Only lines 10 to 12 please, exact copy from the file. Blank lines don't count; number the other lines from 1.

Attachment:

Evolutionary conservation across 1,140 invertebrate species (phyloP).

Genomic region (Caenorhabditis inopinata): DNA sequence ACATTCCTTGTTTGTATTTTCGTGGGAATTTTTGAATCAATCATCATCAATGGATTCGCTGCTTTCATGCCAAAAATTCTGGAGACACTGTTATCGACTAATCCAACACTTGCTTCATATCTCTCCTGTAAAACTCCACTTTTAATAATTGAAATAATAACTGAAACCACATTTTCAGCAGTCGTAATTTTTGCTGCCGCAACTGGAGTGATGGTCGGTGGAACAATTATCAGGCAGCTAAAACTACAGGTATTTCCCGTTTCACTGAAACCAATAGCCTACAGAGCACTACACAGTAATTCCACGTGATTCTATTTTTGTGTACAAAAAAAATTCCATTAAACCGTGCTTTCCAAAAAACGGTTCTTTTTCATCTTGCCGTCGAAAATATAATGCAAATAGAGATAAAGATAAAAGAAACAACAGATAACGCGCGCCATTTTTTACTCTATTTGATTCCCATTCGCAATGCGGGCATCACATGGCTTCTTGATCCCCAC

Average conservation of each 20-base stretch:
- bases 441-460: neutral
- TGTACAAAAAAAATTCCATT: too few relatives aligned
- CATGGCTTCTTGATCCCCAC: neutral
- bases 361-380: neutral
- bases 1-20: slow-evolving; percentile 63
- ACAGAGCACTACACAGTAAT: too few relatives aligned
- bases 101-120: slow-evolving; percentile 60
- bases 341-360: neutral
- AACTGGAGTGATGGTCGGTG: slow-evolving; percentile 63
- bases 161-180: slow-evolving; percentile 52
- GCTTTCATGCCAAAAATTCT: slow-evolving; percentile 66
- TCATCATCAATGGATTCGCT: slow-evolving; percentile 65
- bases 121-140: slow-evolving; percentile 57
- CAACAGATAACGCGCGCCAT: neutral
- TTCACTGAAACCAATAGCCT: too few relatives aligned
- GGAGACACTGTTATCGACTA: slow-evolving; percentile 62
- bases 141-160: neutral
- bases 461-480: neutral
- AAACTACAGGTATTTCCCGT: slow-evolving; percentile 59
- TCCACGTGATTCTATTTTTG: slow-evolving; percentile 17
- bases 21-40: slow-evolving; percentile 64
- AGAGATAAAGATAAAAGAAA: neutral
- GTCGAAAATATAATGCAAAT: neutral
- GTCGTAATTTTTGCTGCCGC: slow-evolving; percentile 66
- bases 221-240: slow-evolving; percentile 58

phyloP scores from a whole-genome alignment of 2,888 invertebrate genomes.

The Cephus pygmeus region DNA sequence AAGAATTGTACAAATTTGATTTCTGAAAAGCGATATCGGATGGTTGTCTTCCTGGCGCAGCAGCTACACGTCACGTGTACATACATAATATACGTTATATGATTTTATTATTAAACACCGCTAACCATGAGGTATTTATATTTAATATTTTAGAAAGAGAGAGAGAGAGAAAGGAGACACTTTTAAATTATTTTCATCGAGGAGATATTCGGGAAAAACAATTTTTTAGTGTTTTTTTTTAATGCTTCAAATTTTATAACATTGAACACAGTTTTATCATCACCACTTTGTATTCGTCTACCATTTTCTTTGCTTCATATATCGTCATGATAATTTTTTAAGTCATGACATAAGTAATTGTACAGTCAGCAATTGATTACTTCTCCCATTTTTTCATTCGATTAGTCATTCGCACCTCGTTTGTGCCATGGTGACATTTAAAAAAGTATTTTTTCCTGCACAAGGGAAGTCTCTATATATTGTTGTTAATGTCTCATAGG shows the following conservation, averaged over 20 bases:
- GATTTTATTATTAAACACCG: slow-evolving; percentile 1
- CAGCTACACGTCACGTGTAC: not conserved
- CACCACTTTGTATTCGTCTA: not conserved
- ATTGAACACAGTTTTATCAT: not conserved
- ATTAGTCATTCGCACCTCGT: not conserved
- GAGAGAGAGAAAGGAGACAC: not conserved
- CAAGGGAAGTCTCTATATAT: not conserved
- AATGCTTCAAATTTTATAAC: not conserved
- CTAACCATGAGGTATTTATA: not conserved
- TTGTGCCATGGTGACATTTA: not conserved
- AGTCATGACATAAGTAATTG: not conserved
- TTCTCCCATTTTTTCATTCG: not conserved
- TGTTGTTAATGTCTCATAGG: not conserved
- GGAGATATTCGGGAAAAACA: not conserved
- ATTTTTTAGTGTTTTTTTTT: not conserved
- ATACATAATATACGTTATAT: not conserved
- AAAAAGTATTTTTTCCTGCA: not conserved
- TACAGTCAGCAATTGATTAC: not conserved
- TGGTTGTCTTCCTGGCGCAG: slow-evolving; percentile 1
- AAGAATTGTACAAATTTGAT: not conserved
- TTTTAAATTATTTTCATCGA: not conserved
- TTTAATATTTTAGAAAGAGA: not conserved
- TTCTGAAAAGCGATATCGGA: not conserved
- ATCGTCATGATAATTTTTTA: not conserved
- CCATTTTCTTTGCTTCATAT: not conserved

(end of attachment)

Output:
- bases 101-120: slow-evolving; percentile 60
- bases 341-360: neutral
- AACTGGAGTGATGGTCGGTG: slow-evolving; percentile 63